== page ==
In the evening the steward came and helped me down the companion. He was the same man with whom I had wrangled about the water, but he was a friend in need now. He apologized to me for the rude talk he thought I must have heard among the sailors and assured me they didn't mean any harm if they did swear. He brought me hot gruel. He urged me to take off my wet dress.
"There's no one noticin' and ye'll have rheumatism in yer legs if ye don't."
There was indeed no one noticing. There were not four sitting up and these leaned their heads on the table in disconsolate attitudes. I was a little melancholy myself and hurried to lie down.
In the in a wind. It was a night to remember. We gripped the canvas of our berths and held on to avoid being pitched out. The tinware in the bunks rattled and rolled. The soup and coffee kettles, hanging against the wall, played an anvil chorus. A half dozen trunks banged across the floor. Something that sounded like ice got loose and pounded with heavy thuds. Down, down we went; the electric lights went out; there was a general groan. Then the bow wormed up again, the ,light came back and voices broke out.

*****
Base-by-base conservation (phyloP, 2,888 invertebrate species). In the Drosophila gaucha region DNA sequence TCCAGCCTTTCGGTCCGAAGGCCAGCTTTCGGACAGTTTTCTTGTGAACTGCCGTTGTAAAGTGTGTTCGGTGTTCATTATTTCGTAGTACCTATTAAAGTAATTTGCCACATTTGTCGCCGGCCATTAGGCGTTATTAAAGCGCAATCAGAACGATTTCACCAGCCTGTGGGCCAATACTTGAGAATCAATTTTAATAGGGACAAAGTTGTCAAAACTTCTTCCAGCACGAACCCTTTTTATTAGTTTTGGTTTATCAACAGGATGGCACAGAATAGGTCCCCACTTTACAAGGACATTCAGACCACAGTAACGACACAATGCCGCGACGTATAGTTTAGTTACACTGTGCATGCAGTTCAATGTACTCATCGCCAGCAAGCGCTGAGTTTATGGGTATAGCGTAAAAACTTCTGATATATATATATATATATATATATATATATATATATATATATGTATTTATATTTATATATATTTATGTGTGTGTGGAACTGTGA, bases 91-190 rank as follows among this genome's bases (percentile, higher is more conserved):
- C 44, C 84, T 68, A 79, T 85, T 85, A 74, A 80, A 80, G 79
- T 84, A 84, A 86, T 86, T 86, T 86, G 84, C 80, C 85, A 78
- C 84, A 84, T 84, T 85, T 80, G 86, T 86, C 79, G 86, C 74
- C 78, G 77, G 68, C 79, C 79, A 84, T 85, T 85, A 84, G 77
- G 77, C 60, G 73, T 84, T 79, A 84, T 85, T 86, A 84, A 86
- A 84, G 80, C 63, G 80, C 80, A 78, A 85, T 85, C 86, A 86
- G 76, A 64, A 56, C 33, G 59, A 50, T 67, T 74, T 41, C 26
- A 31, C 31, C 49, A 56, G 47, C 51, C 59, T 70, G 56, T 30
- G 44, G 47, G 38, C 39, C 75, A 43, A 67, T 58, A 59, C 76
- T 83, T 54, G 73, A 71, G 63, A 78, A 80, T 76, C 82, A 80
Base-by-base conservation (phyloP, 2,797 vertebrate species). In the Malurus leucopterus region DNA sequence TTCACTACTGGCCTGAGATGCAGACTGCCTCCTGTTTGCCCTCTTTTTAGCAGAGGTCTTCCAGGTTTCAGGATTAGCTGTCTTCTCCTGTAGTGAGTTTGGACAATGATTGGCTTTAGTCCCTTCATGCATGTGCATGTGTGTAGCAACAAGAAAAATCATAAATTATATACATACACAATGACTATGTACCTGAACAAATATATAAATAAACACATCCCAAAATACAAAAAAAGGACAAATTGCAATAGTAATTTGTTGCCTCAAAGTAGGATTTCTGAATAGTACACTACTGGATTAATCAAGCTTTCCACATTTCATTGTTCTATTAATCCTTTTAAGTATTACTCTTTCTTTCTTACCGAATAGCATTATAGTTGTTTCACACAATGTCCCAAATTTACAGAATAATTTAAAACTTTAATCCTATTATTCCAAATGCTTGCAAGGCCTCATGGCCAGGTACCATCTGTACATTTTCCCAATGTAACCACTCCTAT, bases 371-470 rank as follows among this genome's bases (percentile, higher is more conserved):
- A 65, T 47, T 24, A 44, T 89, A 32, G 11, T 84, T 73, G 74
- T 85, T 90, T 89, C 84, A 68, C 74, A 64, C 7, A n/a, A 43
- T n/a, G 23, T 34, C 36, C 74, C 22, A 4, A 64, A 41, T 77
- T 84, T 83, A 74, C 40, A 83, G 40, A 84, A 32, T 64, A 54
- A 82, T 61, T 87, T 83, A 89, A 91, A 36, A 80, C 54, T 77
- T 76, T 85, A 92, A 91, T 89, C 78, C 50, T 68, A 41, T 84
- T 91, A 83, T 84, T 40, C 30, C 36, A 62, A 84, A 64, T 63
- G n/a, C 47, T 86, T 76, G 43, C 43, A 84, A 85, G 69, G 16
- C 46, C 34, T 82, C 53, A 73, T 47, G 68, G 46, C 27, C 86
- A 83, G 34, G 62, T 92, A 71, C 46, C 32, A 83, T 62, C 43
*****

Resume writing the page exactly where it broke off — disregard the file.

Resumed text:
"Ah ne'er saw naught like this before !"
"Jesu pity !"
A brave, confident little pipe tuned up:
"Father! Father! Father! I want a drink of water!"
It was a lad of five or six. He prattled away with his sister of eight.
"In four days we'll be on land."
"And I'll have my new pinafore on."